British Columbia – Alexa’s Team welcomes more members today as RCMP and Municipal police officers are recognized for their dedication and efforts to take impaired drivers off the roads.
Alexa’s Team pays tribute to the dedicated RCMP and Municipal police officers who make an extraordinary contribution to reducing the number of drivers affected by alcohol or drugs on British Columbia’s roads and highways. The provincial recognition program is named in honour of four-year-old Alexa Middelaer, who was killed by an impaired driver in Delta, British Columbia in 2008.
This year, 266 officers are being named to Alexa’s Team, including 122 from the Lower Mainland, which is the location for a special recognition ceremony today.
In the past 11 years, Alexa’s Team has grown from 26 members, to 2,667 new and returning RCMP and Municipal police officers from all corners of the province. Overall, more than 94,721 drivers affected by alcohol or drugs have been removed from British Columbia streets, roads and highways since 2008, thanks to the incredible commitment and diligence of the officers named to Alexa’s Team.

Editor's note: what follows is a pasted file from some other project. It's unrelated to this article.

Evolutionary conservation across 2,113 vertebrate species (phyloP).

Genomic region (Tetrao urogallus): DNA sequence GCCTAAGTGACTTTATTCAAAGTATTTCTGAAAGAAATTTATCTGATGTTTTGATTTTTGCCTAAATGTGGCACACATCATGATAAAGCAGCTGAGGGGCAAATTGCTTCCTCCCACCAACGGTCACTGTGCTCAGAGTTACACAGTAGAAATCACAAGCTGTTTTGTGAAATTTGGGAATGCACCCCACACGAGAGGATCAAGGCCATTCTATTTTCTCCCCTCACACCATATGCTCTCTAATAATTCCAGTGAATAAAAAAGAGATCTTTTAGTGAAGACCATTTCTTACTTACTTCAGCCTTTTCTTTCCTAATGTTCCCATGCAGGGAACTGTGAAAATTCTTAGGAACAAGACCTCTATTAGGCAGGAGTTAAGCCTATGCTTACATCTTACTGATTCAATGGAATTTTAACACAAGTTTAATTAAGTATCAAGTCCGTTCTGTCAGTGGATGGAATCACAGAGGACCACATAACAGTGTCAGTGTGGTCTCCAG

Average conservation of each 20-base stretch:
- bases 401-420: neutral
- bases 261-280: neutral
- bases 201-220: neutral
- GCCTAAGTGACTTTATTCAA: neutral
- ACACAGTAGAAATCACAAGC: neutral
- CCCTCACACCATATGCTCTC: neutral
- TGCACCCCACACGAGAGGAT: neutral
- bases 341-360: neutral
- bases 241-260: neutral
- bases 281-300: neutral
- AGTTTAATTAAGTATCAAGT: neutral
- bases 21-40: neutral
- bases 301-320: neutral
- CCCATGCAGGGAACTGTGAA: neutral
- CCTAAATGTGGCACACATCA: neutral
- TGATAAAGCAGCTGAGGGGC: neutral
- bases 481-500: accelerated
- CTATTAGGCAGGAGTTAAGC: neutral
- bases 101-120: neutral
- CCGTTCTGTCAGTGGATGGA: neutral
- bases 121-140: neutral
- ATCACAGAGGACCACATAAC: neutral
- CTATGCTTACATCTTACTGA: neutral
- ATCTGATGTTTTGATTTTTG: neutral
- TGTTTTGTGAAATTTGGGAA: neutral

“Impaired driving is a completely preventable crime, and yet people continue to be killed and injured by it every day,” said MADD Canada Chief Executive Officer Andrew Murie. “By taking impaired drivers off the roads, the outstanding officers who are part of Alexa’s Team are helping to prevent these tragic deaths and injuries, and are making roads and communities safer for everyone.”
Alexa’s legacy is a powerful and poignant driving force in the anti-impaired driving movement. In addition to the program recognizing police officers, Alexa’s Bus was established as the province’s mobile road safety unit. It has been employed more than 300 times in communities around the province since its launch in 2014 as an education and enforcement tool.
The programs named in honour of Alexa build on other community programs, including the RID 911 program, supported by communities, police services, MADD Canada and other road safety organizations, which encourages the public to call 911 to report suspected impaired drivers.
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